A bill allowing the owners of retired law enforcement dogs to recoup some of their pet’s vet costs passed its final chamber of the Legislature Tuesday.
SB 226, which passed the Senate last week, was approved by the House 117-0. The legislation allows former handlers or adopters of retired law enforcement dogs that served for five years or more to get up to $1,500 annually for veterinary costs.
The bill provides $300,000 in recurring funding from the general fund to the Florida Department of Law Enforcement (FDLE) to finance the program.
The bill defines a retired law enforcement dog as one previously in the service of, or employed by, a Florida law enforcement agency for the purpose of aiding in the detection of criminal activity, enforcement of laws, or apprehension of offenders that has been certified in obedience and apprehension work. The bill requires FDLE to contract with a nonprofit corporation selected through a competitive grant award process to manage the grant program.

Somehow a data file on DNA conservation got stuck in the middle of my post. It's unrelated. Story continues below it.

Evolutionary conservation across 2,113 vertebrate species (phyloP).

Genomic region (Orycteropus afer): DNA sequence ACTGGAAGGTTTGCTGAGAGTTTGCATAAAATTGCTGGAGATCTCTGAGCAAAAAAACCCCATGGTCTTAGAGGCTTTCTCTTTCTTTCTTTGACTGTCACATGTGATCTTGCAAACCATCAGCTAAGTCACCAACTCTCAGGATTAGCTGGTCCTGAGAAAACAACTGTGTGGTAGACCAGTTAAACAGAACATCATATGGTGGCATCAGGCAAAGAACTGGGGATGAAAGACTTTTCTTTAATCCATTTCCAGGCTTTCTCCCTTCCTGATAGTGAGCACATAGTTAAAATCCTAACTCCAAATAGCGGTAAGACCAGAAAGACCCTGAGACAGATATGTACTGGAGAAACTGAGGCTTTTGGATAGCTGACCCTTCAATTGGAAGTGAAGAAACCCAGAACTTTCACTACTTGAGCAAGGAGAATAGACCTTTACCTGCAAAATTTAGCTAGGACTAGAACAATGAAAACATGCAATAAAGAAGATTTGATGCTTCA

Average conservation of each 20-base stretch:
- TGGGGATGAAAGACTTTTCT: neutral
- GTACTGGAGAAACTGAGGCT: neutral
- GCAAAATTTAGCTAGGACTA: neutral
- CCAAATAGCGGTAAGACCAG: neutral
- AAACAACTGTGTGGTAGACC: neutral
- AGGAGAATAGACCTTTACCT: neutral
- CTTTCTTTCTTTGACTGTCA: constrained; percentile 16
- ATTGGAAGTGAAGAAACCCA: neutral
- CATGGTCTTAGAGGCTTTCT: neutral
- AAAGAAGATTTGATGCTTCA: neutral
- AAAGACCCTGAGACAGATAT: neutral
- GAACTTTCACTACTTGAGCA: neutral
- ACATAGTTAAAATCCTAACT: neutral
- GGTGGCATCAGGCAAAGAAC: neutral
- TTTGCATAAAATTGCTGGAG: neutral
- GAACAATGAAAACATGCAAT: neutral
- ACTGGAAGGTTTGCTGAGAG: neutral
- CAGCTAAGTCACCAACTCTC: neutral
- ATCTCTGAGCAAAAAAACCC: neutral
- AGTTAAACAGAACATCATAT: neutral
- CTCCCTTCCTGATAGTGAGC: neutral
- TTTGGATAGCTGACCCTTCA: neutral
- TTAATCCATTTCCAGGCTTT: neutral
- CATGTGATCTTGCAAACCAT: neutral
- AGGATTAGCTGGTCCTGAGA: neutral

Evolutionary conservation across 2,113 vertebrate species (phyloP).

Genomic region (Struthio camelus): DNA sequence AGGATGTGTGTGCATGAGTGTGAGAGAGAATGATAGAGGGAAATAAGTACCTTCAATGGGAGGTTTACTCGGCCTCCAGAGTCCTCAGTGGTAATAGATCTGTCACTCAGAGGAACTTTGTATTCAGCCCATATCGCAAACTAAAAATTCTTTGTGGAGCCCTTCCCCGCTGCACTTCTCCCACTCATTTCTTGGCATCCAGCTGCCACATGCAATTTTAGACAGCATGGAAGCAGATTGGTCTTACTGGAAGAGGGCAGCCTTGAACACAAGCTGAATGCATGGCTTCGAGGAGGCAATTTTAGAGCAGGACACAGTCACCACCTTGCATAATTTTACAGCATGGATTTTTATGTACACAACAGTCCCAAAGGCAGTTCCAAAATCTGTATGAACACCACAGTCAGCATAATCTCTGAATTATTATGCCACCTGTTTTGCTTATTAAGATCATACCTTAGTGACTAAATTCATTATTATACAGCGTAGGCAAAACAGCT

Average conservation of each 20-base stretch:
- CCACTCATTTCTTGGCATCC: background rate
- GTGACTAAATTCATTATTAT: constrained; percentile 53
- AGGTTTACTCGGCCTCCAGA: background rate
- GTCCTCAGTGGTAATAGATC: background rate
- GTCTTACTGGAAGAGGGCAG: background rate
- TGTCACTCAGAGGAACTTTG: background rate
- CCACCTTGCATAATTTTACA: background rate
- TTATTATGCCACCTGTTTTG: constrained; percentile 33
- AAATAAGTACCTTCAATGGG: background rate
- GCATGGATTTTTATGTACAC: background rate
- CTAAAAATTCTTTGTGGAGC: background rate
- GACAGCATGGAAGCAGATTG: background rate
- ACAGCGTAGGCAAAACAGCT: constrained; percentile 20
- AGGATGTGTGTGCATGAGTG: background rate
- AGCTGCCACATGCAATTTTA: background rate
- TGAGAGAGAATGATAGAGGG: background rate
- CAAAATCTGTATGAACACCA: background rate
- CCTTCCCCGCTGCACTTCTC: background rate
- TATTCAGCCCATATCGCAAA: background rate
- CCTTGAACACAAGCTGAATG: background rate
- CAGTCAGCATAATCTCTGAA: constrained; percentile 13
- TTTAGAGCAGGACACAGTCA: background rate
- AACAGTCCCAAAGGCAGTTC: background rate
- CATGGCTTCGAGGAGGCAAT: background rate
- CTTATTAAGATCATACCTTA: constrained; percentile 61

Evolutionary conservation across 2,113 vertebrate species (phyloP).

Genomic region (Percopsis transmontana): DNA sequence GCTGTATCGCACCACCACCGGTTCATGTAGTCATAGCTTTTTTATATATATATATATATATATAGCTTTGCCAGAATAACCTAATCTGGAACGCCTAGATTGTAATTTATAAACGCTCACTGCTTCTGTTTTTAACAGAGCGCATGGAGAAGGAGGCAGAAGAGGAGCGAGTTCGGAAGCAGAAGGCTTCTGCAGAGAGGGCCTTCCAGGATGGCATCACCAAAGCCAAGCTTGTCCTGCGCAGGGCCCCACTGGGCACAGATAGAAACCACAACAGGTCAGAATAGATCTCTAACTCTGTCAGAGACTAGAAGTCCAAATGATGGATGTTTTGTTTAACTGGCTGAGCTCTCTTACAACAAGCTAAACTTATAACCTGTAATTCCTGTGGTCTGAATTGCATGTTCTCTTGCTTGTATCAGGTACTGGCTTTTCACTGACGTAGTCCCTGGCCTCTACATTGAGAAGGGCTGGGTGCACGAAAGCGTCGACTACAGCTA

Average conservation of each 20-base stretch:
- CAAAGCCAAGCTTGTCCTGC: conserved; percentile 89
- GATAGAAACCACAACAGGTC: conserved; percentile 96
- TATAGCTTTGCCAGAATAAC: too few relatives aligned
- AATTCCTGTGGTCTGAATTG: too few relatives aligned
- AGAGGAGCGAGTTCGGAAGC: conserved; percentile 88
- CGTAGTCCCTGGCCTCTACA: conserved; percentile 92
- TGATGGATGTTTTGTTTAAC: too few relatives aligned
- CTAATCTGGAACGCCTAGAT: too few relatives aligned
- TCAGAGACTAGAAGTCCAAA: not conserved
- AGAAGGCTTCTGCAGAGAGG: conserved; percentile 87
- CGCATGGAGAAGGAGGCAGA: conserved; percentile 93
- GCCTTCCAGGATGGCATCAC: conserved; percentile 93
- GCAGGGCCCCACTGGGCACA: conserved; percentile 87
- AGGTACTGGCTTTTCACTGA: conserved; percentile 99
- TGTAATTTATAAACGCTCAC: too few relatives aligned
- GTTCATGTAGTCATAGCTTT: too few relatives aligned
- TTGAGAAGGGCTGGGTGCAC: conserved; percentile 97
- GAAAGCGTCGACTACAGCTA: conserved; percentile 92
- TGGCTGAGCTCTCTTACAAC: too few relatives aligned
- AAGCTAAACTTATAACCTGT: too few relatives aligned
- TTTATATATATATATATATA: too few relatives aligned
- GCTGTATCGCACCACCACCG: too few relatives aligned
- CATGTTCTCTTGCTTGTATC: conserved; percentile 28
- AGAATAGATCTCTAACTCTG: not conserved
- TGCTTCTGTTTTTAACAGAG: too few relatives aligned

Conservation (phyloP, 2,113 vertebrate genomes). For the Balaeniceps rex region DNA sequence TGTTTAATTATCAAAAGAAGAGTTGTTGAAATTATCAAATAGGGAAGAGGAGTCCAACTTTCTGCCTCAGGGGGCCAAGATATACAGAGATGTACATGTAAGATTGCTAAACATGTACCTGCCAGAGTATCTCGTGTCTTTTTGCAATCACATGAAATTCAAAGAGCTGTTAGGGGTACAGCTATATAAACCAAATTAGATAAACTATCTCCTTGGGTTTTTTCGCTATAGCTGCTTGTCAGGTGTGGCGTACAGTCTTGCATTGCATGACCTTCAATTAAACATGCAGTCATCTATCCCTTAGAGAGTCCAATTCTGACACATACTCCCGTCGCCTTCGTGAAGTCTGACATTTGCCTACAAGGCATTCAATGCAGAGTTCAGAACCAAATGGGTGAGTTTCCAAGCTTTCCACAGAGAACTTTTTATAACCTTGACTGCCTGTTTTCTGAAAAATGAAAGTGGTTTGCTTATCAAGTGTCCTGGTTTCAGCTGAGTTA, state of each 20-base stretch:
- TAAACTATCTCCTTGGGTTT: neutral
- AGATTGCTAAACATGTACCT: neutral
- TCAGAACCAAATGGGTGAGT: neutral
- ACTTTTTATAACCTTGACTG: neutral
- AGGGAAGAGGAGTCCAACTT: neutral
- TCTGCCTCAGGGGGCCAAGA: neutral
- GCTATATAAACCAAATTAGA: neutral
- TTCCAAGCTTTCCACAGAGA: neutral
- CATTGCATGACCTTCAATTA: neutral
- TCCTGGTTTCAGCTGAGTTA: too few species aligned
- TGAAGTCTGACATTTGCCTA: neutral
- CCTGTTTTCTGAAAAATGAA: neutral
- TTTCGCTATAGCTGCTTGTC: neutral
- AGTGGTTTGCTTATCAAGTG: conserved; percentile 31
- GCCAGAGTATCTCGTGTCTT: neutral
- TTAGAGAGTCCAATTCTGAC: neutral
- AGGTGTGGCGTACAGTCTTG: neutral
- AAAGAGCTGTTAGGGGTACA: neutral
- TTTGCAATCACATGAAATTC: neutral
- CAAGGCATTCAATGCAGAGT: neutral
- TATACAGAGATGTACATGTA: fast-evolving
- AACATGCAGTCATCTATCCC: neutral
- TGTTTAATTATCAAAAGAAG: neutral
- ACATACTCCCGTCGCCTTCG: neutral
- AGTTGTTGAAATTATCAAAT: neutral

Democratic Sen. Bobby Powell, the bill’s Senate sponsor, said during the bill’s last committee stop that law enforcement dogs are unique partners in crime fighting.
“They have capabilities that far exceed those of any human being or any technology that we have,” Powell said. “They provide extremely cost-effective approaches to crime control.”
Republican Rep. Sam Killebrew, the bill’s House sponsor, said during its final House committee stop that the training police dogs need is intensive and wears them out, giving them more chronic issues in older age than normal dogs.
“I kind of equate them to an NFL player after playing 10 to 12 years — they are pretty well beat up,” Killebrew said.
During the meeting, Killebrew also passed an amendment expanding eligibility to dogs injured in the line of duty. If a dog serves three years, and then an injury forces it into retirement, it will still be eligible for the funding.
Improving treatment of law enforcement dogs has been a theme over the past two sessions. A bill in the 2021 Legislative Session allowed EMTs to provide on-scene care and transportation for police dogs as they would for human law enforcement officers.
The bill’s final stop is Gov. Ron DeSantis’ desk.